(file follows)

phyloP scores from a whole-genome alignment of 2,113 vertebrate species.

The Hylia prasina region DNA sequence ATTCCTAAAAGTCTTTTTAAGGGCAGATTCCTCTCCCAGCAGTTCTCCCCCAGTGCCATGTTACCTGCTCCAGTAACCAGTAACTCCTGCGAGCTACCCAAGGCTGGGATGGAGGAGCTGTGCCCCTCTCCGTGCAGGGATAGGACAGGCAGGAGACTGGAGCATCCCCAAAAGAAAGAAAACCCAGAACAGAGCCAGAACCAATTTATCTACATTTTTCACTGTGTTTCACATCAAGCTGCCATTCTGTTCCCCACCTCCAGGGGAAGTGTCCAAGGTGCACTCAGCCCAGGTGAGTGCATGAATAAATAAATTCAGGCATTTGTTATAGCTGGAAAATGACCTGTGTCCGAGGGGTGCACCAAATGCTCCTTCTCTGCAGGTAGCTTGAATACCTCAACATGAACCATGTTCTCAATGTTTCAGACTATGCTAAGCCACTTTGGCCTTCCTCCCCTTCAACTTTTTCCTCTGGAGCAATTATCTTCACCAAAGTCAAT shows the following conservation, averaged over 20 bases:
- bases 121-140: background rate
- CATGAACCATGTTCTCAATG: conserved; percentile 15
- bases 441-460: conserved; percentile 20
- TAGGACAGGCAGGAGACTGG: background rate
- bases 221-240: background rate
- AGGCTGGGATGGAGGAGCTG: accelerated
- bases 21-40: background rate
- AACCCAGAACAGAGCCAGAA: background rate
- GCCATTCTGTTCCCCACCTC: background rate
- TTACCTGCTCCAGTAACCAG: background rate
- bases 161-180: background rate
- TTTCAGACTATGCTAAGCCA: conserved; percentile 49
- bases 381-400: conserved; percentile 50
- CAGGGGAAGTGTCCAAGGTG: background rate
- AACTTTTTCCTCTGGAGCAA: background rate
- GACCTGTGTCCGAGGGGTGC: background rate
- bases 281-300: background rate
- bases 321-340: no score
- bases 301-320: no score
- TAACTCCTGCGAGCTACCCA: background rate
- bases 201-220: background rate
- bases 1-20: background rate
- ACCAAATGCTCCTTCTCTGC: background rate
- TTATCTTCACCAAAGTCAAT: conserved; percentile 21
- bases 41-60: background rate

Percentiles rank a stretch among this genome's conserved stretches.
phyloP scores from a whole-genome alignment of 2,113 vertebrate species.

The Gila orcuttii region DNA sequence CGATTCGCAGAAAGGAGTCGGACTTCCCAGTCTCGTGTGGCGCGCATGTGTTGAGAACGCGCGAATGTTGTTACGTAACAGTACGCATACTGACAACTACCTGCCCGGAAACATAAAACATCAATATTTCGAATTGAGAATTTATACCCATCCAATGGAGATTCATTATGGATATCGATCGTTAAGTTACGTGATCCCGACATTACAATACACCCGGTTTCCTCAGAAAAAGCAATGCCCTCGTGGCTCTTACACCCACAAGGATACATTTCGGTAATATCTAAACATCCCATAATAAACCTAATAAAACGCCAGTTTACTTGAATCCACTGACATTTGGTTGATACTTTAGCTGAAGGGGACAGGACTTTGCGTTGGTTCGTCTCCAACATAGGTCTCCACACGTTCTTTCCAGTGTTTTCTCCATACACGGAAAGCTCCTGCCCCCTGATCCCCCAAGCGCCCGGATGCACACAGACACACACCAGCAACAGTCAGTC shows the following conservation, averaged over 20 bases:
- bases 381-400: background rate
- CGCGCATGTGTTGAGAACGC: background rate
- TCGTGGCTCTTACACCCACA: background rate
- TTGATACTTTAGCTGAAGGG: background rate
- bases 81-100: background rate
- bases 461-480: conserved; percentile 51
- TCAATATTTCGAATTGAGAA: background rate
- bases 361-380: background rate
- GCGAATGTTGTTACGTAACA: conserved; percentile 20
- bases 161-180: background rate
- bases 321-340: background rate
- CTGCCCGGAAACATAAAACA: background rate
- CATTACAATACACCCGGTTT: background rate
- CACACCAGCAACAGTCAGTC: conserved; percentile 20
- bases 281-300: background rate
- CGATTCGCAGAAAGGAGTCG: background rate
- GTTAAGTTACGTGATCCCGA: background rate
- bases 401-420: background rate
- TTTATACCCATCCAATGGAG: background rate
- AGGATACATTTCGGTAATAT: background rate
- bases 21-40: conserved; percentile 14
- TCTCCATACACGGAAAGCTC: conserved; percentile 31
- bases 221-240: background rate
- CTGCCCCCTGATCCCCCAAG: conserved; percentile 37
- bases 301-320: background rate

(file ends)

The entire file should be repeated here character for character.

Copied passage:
phyloP scores from a whole-genome alignment of 2,113 vertebrate species.

The Hylia prasina region DNA sequence ATTCCTAAAAGTCTTTTTAAGGGCAGATTCCTCTCCCAGCAGTTCTCCCCCAGTGCCATGTTACCTGCTCCAGTAACCAGTAACTCCTGCGAGCTACCCAAGGCTGGGATGGAGGAGCTGTGCCCCTCTCCGTGCAGGGATAGGACAGGCAGGAGACTGGAGCATCCCCAAAAGAAAGAAAACCCAGAACAGAGCCAGAACCAATTTATCTACATTTTTCACTGTGTTTCACATCAAGCTGCCATTCTGTTCCCCACCTCCAGGGGAAGTGTCCAAGGTGCACTCAGCCCAGGTGAGTGCATGAATAAATAAATTCAGGCATTTGTTATAGCTGGAAAATGACCTGTGTCCGAGGGGTGCACCAAATGCTCCTTCTCTGCAGGTAGCTTGAATACCTCAACATGAACCATGTTCTCAATGTTTCAGACTATGCTAAGCCACTTTGGCCTTCCTCCCCTTCAACTTTTTCCTCTGGAGCAATTATCTTCACCAAAGTCAAT shows the following conservation, averaged over 20 bases:
- bases 121-140: background rate
- CATGAACCATGTTCTCAATG: conserved; percentile 15
- bases 441-460: conserved; percentile 20
- TAGGACAGGCAGGAGACTGG: background rate
- bases 221-240: background rate
- AGGCTGGGATGGAGGAGCTG: accelerated
- bases 21-40: background rate
- AACCCAGAACAGAGCCAGAA: background rate
- GCCATTCTGTTCCCCACCTC: background rate
- TTACCTGCTCCAGTAACCAG: background rate
- bases 161-180: background rate
- TTTCAGACTATGCTAAGCCA: conserved; percentile 49
- bases 381-400: conserved; percentile 50
- CAGGGGAAGTGTCCAAGGTG: background rate
- AACTTTTTCCTCTGGAGCAA: background rate
- GACCTGTGTCCGAGGGGTGC: background rate
- bases 281-300: background rate
- bases 321-340: no score
- bases 301-320: no score
- TAACTCCTGCGAGCTACCCA: background rate
- bases 201-220: background rate
- bases 1-20: background rate
- ACCAAATGCTCCTTCTCTGC: background rate
- TTATCTTCACCAAAGTCAAT: conserved; percentile 21
- bases 41-60: background rate

Percentiles rank a stretch among this genome's conserved stretches.
phyloP scores from a whole-genome alignment of 2,113 vertebrate species.

The Gila orcuttii region DNA sequence CGATTCGCAGAAAGGAGTCGGACTTCCCAGTCTCGTGTGGCGCGCATGTGTTGAGAACGCGCGAATGTTGTTACGTAACAGTACGCATACTGACAACTACCTGCCCGGAAACATAAAACATCAATATTTCGAATTGAGAATTTATACCCATCCAATGGAGATTCATTATGGATATCGATCGTTAAGTTACGTGATCCCGACATTACAATACACCCGGTTTCCTCAGAAAAAGCAATGCCCTCGTGGCTCTTACACCCACAAGGATACATTTCGGTAATATCTAAACATCCCATAATAAACCTAATAAAACGCCAGTTTACTTGAATCCACTGACATTTGGTTGATACTTTAGCTGAAGGGGACAGGACTTTGCGTTGGTTCGTCTCCAACATAGGTCTCCACACGTTCTTTCCAGTGTTTTCTCCATACACGGAAAGCTCCTGCCCCCTGATCCCCCAAGCGCCCGGATGCACACAGACACACACCAGCAACAGTCAGTC shows the following conservation, averaged over 20 bases:
- bases 381-400: background rate
- CGCGCATGTGTTGAGAACGC: background rate
- TCGTGGCTCTTACACCCACA: background rate
- TTGATACTTTAGCTGAAGGG: background rate
- bases 81-100: background rate
- bases 461-480: conserved; percentile 51
- TCAATATTTCGAATTGAGAA: background rate
- bases 361-380: background rate
- GCGAATGTTGTTACGTAACA: conserved; percentile 20
- bases 161-180: background rate
- bases 321-340: background rate
- CTGCCCGGAAACATAAAACA: background rate
- CATTACAATACACCCGGTTT: background rate
- CACACCAGCAACAGTCAGTC: conserved; percentile 20
- bases 281-300: background rate
- CGATTCGCAGAAAGGAGTCG: background rate
- GTTAAGTTACGTGATCCCGA: background rate
- bases 401-420: background rate
- TTTATACCCATCCAATGGAG: background rate
- AGGATACATTTCGGTAATAT: background rate
- bases 21-40: conserved; percentile 14
- TCTCCATACACGGAAAGCTC: conserved; percentile 31
- bases 221-240: background rate
- CTGCCCCCTGATCCCCCAAG: conserved; percentile 37
- bases 301-320: background rate